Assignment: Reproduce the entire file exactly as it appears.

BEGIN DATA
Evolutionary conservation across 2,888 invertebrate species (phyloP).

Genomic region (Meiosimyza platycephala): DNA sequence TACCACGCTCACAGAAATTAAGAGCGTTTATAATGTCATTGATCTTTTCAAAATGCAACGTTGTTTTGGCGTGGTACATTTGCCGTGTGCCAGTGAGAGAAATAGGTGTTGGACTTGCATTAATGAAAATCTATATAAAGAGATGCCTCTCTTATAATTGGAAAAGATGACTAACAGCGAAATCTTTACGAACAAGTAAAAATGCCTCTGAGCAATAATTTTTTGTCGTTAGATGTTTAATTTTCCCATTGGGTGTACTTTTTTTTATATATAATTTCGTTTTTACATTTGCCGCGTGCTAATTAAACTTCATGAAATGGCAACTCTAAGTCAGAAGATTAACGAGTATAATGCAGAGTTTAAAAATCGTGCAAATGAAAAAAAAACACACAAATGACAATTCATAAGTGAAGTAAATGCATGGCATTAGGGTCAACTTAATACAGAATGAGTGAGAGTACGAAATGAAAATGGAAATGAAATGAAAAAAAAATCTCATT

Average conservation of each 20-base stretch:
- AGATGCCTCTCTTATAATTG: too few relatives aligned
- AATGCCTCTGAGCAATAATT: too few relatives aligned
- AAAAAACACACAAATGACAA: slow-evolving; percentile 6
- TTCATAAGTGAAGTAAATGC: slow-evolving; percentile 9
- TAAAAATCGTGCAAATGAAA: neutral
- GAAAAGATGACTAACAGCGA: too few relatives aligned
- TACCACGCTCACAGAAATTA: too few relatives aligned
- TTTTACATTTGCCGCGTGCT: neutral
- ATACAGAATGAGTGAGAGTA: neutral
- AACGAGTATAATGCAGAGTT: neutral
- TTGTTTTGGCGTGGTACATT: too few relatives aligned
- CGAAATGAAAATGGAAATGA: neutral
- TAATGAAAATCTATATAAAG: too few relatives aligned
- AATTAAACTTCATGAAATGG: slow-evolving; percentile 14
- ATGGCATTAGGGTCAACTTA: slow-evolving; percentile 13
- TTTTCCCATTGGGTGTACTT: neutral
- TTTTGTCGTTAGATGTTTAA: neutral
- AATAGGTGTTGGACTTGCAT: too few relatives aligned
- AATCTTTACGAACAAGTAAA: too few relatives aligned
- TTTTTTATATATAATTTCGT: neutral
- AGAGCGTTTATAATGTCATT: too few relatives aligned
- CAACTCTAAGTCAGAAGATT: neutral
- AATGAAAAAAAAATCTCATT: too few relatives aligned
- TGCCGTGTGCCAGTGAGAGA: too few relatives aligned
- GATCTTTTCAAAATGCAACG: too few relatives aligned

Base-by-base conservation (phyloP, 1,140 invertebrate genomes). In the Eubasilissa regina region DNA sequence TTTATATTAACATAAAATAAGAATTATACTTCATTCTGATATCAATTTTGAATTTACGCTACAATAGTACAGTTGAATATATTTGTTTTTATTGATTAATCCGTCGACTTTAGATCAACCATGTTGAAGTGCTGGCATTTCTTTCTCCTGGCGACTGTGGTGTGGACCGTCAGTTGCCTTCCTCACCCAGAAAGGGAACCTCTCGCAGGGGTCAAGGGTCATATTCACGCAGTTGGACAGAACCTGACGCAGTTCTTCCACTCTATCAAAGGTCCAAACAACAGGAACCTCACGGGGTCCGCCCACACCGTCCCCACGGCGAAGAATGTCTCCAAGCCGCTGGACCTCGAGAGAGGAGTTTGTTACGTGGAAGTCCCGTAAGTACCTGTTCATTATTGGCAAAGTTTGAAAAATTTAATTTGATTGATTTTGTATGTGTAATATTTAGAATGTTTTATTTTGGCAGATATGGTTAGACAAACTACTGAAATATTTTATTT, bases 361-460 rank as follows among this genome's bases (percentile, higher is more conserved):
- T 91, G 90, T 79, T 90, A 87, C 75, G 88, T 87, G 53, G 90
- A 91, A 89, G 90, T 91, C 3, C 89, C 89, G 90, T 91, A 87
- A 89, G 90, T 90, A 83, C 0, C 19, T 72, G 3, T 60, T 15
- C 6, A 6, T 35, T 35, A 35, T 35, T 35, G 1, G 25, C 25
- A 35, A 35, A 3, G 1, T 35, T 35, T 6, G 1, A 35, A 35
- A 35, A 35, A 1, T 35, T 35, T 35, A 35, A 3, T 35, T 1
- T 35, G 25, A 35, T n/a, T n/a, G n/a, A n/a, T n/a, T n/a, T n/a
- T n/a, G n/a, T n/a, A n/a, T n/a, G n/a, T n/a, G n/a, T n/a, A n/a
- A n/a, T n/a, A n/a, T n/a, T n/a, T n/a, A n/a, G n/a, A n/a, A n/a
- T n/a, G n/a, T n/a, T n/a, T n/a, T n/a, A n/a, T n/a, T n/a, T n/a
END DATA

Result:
Evolutionary conservation across 2,888 invertebrate species (phyloP).

Genomic region (Meiosimyza platycephala): DNA sequence TACCACGCTCACAGAAATTAAGAGCGTTTATAATGTCATTGATCTTTTCAAAATGCAACGTTGTTTTGGCGTGGTACATTTGCCGTGTGCCAGTGAGAGAAATAGGTGTTGGACTTGCATTAATGAAAATCTATATAAAGAGATGCCTCTCTTATAATTGGAAAAGATGACTAACAGCGAAATCTTTACGAACAAGTAAAAATGCCTCTGAGCAATAATTTTTTGTCGTTAGATGTTTAATTTTCCCATTGGGTGTACTTTTTTTTATATATAATTTCGTTTTTACATTTGCCGCGTGCTAATTAAACTTCATGAAATGGCAACTCTAAGTCAGAAGATTAACGAGTATAATGCAGAGTTTAAAAATCGTGCAAATGAAAAAAAAACACACAAATGACAATTCATAAGTGAAGTAAATGCATGGCATTAGGGTCAACTTAATACAGAATGAGTGAGAGTACGAAATGAAAATGGAAATGAAATGAAAAAAAAATCTCATT

Average conservation of each 20-base stretch:
- AGATGCCTCTCTTATAATTG: too few relatives aligned
- AATGCCTCTGAGCAATAATT: too few relatives aligned
- AAAAAACACACAAATGACAA: slow-evolving; percentile 6
- TTCATAAGTGAAGTAAATGC: slow-evolving; percentile 9
- TAAAAATCGTGCAAATGAAA: neutral
- GAAAAGATGACTAACAGCGA: too few relatives aligned
- TACCACGCTCACAGAAATTA: too few relatives aligned
- TTTTACATTTGCCGCGTGCT: neutral
- ATACAGAATGAGTGAGAGTA: neutral
- AACGAGTATAATGCAGAGTT: neutral
- TTGTTTTGGCGTGGTACATT: too few relatives aligned
- CGAAATGAAAATGGAAATGA: neutral
- TAATGAAAATCTATATAAAG: too few relatives aligned
- AATTAAACTTCATGAAATGG: slow-evolving; percentile 14
- ATGGCATTAGGGTCAACTTA: slow-evolving; percentile 13
- TTTTCCCATTGGGTGTACTT: neutral
- TTTTGTCGTTAGATGTTTAA: neutral
- AATAGGTGTTGGACTTGCAT: too few relatives aligned
- AATCTTTACGAACAAGTAAA: too few relatives aligned
- TTTTTTATATATAATTTCGT: neutral
- AGAGCGTTTATAATGTCATT: too few relatives aligned
- CAACTCTAAGTCAGAAGATT: neutral
- AATGAAAAAAAAATCTCATT: too few relatives aligned
- TGCCGTGTGCCAGTGAGAGA: too few relatives aligned
- GATCTTTTCAAAATGCAACG: too few relatives aligned

Base-by-base conservation (phyloP, 1,140 invertebrate genomes). In the Eubasilissa regina region DNA sequence TTTATATTAACATAAAATAAGAATTATACTTCATTCTGATATCAATTTTGAATTTACGCTACAATAGTACAGTTGAATATATTTGTTTTTATTGATTAATCCGTCGACTTTAGATCAACCATGTTGAAGTGCTGGCATTTCTTTCTCCTGGCGACTGTGGTGTGGACCGTCAGTTGCCTTCCTCACCCAGAAAGGGAACCTCTCGCAGGGGTCAAGGGTCATATTCACGCAGTTGGACAGAACCTGACGCAGTTCTTCCACTCTATCAAAGGTCCAAACAACAGGAACCTCACGGGGTCCGCCCACACCGTCCCCACGGCGAAGAATGTCTCCAAGCCGCTGGACCTCGAGAGAGGAGTTTGTTACGTGGAAGTCCCGTAAGTACCTGTTCATTATTGGCAAAGTTTGAAAAATTTAATTTGATTGATTTTGTATGTGTAATATTTAGAATGTTTTATTTTGGCAGATATGGTTAGACAAACTACTGAAATATTTTATTT, bases 361-460 rank as follows among this genome's bases (percentile, higher is more conserved):
- T 91, G 90, T 79, T 90, A 87, C 75, G 88, T 87, G 53, G 90
- A 91, A 89, G 90, T 91, C 3, C 89, C 89, G 90, T 91, A 87
- A 89, G 90, T 90, A 83, C 0, C 19, T 72, G 3, T 60, T 15
- C 6, A 6, T 35, T 35, A 35, T 35, T 35, G 1, G 25, C 25
- A 35, A 35, A 3, G 1, T 35, T 35, T 6, G 1, A 35, A 35
- A 35, A 35, A 1, T 35, T 35, T 35, A 35, A 3, T 35, T 1
- T 35, G 25, A 35, T n/a, T n/a, G n/a, A n/a, T n/a, T n/a, T n/a
- T n/a, G n/a, T n/a, A n/a, T n/a, G n/a, T n/a, G n/a, T n/a, A n/a
- A n/a, T n/a, A n/a, T n/a, T n/a, T n/a, A n/a, G n/a, A n/a, A n/a
- T n/a, G n/a, T n/a, T n/a, T n/a, T n/a, A n/a, T n/a, T n/a, T n/a